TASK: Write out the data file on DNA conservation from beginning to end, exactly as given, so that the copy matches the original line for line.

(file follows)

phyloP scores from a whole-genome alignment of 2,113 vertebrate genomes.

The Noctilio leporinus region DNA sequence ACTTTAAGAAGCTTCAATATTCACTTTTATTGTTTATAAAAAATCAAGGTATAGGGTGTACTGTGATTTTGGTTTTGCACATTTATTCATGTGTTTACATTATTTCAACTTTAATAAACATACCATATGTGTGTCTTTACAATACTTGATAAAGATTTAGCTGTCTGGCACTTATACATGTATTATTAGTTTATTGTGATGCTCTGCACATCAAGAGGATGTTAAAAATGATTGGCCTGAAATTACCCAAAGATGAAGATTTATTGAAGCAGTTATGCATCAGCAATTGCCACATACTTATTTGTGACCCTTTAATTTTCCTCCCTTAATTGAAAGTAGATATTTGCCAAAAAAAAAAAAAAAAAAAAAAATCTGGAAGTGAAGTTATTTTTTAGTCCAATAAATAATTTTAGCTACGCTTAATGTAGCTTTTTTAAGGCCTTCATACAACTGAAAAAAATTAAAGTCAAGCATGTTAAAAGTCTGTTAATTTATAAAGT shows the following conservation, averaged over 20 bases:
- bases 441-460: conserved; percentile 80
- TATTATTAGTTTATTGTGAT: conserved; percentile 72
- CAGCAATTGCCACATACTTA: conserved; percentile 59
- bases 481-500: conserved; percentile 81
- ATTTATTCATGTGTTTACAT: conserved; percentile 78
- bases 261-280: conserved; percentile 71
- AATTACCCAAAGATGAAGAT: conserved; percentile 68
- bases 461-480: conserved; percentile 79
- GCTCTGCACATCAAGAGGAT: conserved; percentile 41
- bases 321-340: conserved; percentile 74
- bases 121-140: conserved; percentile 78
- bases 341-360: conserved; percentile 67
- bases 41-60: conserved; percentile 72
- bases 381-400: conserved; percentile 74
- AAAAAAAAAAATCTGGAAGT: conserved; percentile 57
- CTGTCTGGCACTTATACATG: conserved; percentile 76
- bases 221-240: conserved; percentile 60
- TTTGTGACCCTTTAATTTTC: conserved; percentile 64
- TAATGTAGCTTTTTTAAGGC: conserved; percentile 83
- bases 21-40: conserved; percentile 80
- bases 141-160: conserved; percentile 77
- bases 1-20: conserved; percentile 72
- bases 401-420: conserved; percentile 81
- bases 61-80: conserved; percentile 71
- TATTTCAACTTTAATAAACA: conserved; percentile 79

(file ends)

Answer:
phyloP scores from a whole-genome alignment of 2,113 vertebrate genomes.

The Noctilio leporinus region DNA sequence ACTTTAAGAAGCTTCAATATTCACTTTTATTGTTTATAAAAAATCAAGGTATAGGGTGTACTGTGATTTTGGTTTTGCACATTTATTCATGTGTTTACATTATTTCAACTTTAATAAACATACCATATGTGTGTCTTTACAATACTTGATAAAGATTTAGCTGTCTGGCACTTATACATGTATTATTAGTTTATTGTGATGCTCTGCACATCAAGAGGATGTTAAAAATGATTGGCCTGAAATTACCCAAAGATGAAGATTTATTGAAGCAGTTATGCATCAGCAATTGCCACATACTTATTTGTGACCCTTTAATTTTCCTCCCTTAATTGAAAGTAGATATTTGCCAAAAAAAAAAAAAAAAAAAAAAATCTGGAAGTGAAGTTATTTTTTAGTCCAATAAATAATTTTAGCTACGCTTAATGTAGCTTTTTTAAGGCCTTCATACAACTGAAAAAAATTAAAGTCAAGCATGTTAAAAGTCTGTTAATTTATAAAGT shows the following conservation, averaged over 20 bases:
- bases 441-460: conserved; percentile 80
- TATTATTAGTTTATTGTGAT: conserved; percentile 72
- CAGCAATTGCCACATACTTA: conserved; percentile 59
- bases 481-500: conserved; percentile 81
- ATTTATTCATGTGTTTACAT: conserved; percentile 78
- bases 261-280: conserved; percentile 71
- AATTACCCAAAGATGAAGAT: conserved; percentile 68
- bases 461-480: conserved; percentile 79
- GCTCTGCACATCAAGAGGAT: conserved; percentile 41
- bases 321-340: conserved; percentile 74
- bases 121-140: conserved; percentile 78
- bases 341-360: conserved; percentile 67
- bases 41-60: conserved; percentile 72
- bases 381-400: conserved; percentile 74
- AAAAAAAAAAATCTGGAAGT: conserved; percentile 57
- CTGTCTGGCACTTATACATG: conserved; percentile 76
- bases 221-240: conserved; percentile 60
- TTTGTGACCCTTTAATTTTC: conserved; percentile 64
- TAATGTAGCTTTTTTAAGGC: conserved; percentile 83
- bases 21-40: conserved; percentile 80
- bases 141-160: conserved; percentile 77
- bases 1-20: conserved; percentile 72
- bases 401-420: conserved; percentile 81
- bases 61-80: conserved; percentile 71
- TATTTCAACTTTAATAAACA: conserved; percentile 79